openSUSE Tumbleweed

  7. #7
    Join Date
    Feb 2010
    Location
    Germany
    Posts
    3,370

    Cool Re: Linux Command Line Paper Manual

    Quote Originally Posted by darcode View Post
    If not, please do suggest the proper paper one please?
    My personal 1st stop for books (real ones – not on the screen on any form whatsoever … ) is, O'Reilly …
    • These days, a little bit difficult but, simply search for “Books” and then “Bash” …

    The “classical” O'Reilly Bash books are:
    1. “Learning the bash Shell, 3rd Edition” – 2005 – ISBN: 9780596009656
    2. “Bash Pocket Reference, 2nd Edition” – 2016 – ISBN: 9781491941591
    3. “bash Cookbook, 2nd Edition” – 2017 – ISBN: 9781491975336

    And then, there's “Unix for the Impatient” – 1995 – Addison-Wesley Professional – ISBN 0201823764 – ISBN13: 0785342823769

    May I suggest that, if you have a local book store, use it – simply take these ISBNs to them and ask if they can order them – a good book store has access to a book retailer's network which is usually independent of J. Bezo and, they'll also, probably, have access to used books sources and, they can usually have to the orders delivered within a day or two at a price better than what Bezos offers …

  8. #8
    Join Date
    Mar 2020
    Location
    Genova, Italia
    Posts
    53

    Thumbs up Re: Linux Command Line Paper Manual

    Quote Originally Posted by darcode View Post
    That's command by command, I'm actually looking for a book which groups them according to purpose (e.g. networking via command line, text manipulation via BASH, etc.) not just man pages, thanks.
    Not a paper book, but still a wealth of good reference, so thank you.
    openSUSE Tumbleweed KDE Plasma 5 (Btrfs for / and XFS for /home) on a HP Pavilion 15-b119sl Sleekbook upgraded with a single Kingston HyperX FURY SSD (SHFS37A/240G)

  9. #9
    Join Date
    Mar 2020
    Location
    Genova, Italia
    Posts
    53

    Default Re: Linux Command Line Paper Manual

    Quote Originally Posted by hcvv View Post
    You should note the difference between using a shell (in this case bash), which allows you to give commands (but has also a lot of features and some programming structures) and the tools which you are most probably then call with those commands.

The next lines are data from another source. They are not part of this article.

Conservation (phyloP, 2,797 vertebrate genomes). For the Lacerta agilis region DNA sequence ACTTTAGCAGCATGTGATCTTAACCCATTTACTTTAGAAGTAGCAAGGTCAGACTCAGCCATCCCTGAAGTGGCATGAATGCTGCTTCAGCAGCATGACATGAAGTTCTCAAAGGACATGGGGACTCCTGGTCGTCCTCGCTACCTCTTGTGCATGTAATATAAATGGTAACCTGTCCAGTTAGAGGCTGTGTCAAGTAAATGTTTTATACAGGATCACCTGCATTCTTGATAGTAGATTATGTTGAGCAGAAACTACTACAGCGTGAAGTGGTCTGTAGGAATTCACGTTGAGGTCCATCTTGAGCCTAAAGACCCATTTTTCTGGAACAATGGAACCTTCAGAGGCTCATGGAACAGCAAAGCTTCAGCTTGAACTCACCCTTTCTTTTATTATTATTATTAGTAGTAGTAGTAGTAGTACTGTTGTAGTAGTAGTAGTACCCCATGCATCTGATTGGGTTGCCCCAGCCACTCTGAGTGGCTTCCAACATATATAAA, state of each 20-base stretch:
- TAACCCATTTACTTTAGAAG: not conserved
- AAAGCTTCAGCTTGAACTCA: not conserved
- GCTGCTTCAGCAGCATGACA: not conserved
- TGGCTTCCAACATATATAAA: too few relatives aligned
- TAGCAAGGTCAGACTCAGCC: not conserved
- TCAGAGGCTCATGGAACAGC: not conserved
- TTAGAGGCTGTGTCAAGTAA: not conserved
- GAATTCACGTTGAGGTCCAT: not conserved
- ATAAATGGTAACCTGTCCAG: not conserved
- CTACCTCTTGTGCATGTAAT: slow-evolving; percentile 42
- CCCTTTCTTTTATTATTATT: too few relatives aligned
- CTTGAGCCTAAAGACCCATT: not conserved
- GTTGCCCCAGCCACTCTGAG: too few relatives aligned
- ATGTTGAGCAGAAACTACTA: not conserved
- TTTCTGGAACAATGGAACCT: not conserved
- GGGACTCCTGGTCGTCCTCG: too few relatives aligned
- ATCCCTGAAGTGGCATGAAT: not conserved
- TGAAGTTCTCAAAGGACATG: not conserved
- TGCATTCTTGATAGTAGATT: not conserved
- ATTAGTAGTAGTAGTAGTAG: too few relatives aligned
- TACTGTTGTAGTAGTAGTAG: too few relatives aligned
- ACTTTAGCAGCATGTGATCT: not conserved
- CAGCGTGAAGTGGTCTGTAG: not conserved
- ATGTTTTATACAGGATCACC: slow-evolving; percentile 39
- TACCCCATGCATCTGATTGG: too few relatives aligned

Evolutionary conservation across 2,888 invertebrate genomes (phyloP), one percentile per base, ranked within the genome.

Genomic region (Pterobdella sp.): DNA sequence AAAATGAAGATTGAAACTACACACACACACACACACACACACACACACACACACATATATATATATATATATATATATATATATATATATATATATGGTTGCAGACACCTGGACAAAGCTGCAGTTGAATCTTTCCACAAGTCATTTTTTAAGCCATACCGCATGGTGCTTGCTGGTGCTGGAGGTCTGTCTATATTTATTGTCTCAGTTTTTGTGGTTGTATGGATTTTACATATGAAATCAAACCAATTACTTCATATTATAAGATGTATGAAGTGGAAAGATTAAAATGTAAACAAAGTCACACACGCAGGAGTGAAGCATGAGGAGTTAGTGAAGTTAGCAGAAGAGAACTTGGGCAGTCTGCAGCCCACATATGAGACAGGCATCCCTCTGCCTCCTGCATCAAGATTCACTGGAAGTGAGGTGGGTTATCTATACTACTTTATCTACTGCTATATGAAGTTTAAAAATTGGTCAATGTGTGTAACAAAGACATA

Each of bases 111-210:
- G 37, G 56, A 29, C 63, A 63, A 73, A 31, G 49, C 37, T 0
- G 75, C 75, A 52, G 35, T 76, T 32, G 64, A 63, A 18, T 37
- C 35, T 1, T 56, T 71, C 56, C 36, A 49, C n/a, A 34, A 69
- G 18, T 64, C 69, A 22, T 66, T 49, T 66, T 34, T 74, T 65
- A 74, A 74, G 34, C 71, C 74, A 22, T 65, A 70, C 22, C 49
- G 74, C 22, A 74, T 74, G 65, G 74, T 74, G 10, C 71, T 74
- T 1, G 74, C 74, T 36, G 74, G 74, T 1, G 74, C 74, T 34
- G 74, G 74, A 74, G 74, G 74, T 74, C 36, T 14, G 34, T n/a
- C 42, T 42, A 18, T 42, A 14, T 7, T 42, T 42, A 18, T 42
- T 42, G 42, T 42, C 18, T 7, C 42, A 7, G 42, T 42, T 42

While learning the shell (by reading a book, an on-line course or a "physical" course will doubtless teach you a lot of general commands "on the go" (like ls, grep, sort, .....), in the end you will have to dig into the tools as such. And the number of them is more or less boundless.

    The categories of commands you name are all in the realm of managing the operating system, And even there there are many. Growing every day, differing in importance by distribution (no zypper on Unbuntu) and OTOH some will grow old and become unused. You learn these by the documentation af e.g. network management and then refine that by reading the man pages.

    It is huge. But starting to learn about using bash is a good point, because when you then start on e.g. network commands, you can go and test them while you are understanding why and where you have to use e.g. quoting, etc.
    Sorry I wasn't clear, yes: I meant common linux commands to admin/configure your own system (networking, device drivers, peripherals, Xorg/Wayland, partitions, boot options, etc.) and text manipulation in the shell also geared towards that (using VI or Nano to edit configuration files), I'm using openSUSE mainly, but Manjaro too, so the more disto agnostic the better (e.g. ifconfig/ip), but also distro specific tools (e.g. zypper and pacman), thanks.
    openSUSE Tumbleweed KDE Plasma 5 (Btrfs for / and XFS for /home) on a HP Pavilion 15-b119sl Sleekbook upgraded with a single Kingston HyperX FURY SSD (SHFS37A/240G)

  10. #10
    Join Date
    Mar 2020
    Location
    Genova, Italia
    Posts
    53

    Default Re: Linux Command Line Paper Manual

    Quote Originally Posted by awerlang View Post
    Learn interactive bash & tools and some bash scripting like piping, conditions, parameters. For more complex logic, bash will annoy you, so consider a mainstream programming language. Python3 is a good choice. Write logic as python programs and use bash to compose them.
    I meant text manipulation in the shell geared towards that (using VI or Nano to edit configuration files), thank you.
    openSUSE Tumbleweed KDE Plasma 5 (Btrfs for / and XFS for /home) on a HP Pavilion 15-b119sl Sleekbook upgraded with a single Kingston HyperX FURY SSD (SHFS37A/240G)

Page 1 of 2 12 LastLast

Posting Permissions

  • You may not post new threads
  • You may not post replies
  • You may not post attachments
  • You may not edit your posts
  •